Madison Mayor Satya Rhodes-Conway said while the city can issue citations for restaurants and businesses not complying with the order, it doesn’t have the ability to constantly monitor them.
“We are relying on our partners in the private sector, and we are relying on the public to take this seriously and to social distance all the time,” she said.
The public health agency’s order for all schools in the county to close immediately moves up the timing of when Madison schools expected to shut their doors.
On Friday, Gov. Tony Evers directed all public and private schools to shut down no later than 5 p.m. Wednesday, but districts could choose to close sooner. The Madison School District had been planning to hold classes Monday and Tuesday, in part to give parents extra time to arrange child care solutions.
But Sunday’s order means students won’t be going to school Monday and will not return until April 6 at the earliest.
La Follette High School Principal Devon LaRosa notified parents in an email to parents Sunday night he would be in self-quarantine through March 25 as “a precautionary measure” based on a recommendation from Public Health Madison and Dane County.
“As many of you are aware, I currently live in Rockford, Illinois, commuting to LaFollette High in Madison each day. Because Illinois is a state that is impacted with confirmed reports of more than 10 cases of COVID-19, I have been notified by the district and advised to self-quarantine for 14 days,” LaRosa said.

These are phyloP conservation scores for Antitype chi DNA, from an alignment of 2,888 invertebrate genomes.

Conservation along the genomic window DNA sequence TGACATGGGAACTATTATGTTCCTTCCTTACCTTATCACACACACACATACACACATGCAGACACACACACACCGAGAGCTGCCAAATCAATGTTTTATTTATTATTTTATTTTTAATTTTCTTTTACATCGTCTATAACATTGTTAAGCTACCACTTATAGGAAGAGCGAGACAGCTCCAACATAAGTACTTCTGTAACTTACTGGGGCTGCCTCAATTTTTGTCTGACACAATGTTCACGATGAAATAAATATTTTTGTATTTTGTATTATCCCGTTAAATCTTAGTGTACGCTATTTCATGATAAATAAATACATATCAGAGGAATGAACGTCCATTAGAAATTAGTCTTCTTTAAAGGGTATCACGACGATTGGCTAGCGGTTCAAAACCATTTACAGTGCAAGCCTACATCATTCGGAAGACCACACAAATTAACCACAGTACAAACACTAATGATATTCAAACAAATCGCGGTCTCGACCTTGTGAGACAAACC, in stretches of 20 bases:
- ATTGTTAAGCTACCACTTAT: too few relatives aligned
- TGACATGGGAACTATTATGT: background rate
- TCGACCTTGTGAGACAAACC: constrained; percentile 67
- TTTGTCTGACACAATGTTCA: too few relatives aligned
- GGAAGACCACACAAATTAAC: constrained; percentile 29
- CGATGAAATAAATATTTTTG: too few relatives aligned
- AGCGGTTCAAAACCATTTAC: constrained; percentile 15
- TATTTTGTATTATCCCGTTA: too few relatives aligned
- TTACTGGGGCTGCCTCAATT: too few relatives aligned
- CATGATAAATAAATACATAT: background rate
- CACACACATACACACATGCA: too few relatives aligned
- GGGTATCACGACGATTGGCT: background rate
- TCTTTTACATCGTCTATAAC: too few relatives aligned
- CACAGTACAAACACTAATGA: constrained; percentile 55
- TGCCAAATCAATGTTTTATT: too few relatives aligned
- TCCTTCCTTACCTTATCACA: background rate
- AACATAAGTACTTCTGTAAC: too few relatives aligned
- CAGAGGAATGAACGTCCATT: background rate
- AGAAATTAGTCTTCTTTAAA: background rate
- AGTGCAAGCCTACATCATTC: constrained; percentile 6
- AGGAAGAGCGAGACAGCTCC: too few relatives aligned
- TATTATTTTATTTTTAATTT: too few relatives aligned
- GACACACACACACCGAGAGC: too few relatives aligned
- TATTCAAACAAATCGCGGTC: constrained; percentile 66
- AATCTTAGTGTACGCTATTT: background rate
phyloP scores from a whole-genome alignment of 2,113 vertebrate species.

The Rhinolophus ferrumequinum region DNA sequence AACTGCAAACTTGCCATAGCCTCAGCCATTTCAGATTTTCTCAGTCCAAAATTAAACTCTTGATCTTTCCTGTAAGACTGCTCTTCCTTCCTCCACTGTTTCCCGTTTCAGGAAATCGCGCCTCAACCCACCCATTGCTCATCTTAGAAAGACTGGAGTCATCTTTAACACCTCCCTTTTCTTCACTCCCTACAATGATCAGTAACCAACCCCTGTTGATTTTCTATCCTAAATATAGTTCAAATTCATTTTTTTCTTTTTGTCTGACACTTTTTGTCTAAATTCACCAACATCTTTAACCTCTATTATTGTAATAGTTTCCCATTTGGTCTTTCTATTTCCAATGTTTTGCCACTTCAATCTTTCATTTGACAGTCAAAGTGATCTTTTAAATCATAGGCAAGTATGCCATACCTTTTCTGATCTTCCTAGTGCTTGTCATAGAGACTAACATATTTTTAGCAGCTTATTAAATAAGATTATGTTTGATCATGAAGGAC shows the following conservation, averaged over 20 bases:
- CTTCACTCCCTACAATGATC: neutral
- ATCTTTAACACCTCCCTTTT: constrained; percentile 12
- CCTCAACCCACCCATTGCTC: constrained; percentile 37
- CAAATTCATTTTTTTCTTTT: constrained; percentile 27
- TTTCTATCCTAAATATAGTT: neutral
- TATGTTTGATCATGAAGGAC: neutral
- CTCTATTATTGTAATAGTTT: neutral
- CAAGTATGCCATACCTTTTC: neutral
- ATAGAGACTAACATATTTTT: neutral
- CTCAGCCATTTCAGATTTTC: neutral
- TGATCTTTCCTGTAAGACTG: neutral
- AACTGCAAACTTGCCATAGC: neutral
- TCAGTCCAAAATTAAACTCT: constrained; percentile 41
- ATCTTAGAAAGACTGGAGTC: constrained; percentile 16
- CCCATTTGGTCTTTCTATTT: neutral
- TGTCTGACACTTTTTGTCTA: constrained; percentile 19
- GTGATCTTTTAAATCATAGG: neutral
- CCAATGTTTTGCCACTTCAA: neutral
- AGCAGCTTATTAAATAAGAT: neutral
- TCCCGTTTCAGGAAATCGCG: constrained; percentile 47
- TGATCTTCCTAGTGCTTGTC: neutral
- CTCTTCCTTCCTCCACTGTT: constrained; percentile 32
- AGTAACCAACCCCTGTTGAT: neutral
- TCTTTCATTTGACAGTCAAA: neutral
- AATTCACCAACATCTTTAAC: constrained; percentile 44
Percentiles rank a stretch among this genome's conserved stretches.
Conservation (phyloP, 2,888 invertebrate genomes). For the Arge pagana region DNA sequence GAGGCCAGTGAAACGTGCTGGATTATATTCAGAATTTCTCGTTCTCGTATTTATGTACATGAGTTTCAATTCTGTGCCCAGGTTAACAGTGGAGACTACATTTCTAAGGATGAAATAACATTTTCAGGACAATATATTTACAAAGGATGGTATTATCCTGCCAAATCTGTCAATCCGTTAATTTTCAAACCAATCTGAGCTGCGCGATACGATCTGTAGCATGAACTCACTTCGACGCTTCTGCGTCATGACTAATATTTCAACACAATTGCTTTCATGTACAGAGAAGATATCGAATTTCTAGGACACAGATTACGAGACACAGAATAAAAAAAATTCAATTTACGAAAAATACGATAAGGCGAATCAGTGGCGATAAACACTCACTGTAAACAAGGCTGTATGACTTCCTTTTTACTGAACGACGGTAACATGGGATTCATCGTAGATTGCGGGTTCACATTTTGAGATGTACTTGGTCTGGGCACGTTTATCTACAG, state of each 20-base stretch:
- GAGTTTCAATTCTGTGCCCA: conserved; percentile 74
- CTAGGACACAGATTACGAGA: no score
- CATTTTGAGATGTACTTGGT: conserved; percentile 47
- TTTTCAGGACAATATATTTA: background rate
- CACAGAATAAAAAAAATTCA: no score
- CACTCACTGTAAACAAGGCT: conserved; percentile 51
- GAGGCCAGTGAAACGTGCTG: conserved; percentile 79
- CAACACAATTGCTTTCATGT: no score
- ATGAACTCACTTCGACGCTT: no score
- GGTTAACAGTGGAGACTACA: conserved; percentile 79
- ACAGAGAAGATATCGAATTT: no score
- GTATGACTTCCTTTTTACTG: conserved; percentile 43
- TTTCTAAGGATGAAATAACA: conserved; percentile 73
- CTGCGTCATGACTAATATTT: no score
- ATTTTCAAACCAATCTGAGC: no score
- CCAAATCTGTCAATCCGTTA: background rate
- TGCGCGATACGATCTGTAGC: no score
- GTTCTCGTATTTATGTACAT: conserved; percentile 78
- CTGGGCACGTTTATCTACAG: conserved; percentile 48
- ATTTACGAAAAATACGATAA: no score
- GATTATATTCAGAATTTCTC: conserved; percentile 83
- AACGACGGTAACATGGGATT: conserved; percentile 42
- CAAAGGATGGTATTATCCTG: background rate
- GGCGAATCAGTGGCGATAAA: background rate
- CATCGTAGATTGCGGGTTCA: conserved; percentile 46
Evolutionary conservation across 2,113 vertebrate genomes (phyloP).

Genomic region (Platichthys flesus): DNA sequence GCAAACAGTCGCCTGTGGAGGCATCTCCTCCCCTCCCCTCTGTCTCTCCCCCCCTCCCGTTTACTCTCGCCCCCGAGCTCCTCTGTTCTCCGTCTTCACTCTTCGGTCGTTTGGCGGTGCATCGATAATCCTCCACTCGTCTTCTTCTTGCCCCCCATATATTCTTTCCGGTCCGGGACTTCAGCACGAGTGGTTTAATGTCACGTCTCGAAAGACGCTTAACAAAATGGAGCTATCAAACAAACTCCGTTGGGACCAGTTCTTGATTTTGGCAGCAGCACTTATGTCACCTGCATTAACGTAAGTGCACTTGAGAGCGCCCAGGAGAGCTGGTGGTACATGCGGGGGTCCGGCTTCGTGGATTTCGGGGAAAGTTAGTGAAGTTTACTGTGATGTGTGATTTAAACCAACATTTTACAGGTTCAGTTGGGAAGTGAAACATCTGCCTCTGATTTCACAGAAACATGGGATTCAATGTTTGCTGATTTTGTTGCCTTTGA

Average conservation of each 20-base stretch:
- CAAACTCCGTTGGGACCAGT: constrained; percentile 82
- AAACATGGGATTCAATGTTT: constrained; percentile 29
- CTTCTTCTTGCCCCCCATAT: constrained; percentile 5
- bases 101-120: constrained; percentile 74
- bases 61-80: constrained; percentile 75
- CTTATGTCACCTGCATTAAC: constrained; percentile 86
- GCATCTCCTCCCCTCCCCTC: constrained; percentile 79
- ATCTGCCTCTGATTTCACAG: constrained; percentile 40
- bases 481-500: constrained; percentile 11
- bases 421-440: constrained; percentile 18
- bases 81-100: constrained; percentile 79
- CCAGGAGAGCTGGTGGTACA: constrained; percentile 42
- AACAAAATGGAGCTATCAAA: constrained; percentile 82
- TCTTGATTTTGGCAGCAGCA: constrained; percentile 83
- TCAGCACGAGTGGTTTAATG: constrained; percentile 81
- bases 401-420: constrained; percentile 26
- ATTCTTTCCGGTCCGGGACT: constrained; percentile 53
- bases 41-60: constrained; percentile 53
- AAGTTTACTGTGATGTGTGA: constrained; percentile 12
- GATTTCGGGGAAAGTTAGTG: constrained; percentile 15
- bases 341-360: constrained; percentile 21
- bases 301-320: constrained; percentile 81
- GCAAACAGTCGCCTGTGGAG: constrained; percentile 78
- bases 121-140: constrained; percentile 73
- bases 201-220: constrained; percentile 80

“Schools play a crucial role in providing nutrition and other critical services to students, but they also pose a risk to children and staff with underlying health conditions,” Heinrich said. “Closure can reduce the impact of community spread of COVID-19.”
She said parents should reduce play dates and minimize their children’s exposure to people who are more vulnerable to the new coronavirus, such as the elderly and those with underlying medical conditions.
While it’s anticipated children will return to school on April 6, Heinrich said parents should prepare if it becomes necessary to extend the hiatus beyond three weeks.
The closure also applies to all student instruction, extra-curricular activities and outside groups.
Jane Belmore, interim superintendent of the Madison School District, said in an email Sunday school buildings would be accessible to families from 8 a.m. to 6 p.m. Monday to pick up medications, technology and other essential items.
Belmore said the district also has launched a COVID-19 School Closure website — www.madison.k12.wi.us/mmsd-covid-19-updates — that will be updated regularly with information including where children can access free, nutritious take-home meals daily, mental health resources, community resources available to families and online enrichment materials.
“We know that these decisions have massive implications and impacts on our community, but we believe that we have an opportunity and an obligation to act with purpose, to protect our community from further spread,” Heinrich said.
The Associated Press contributed to this report.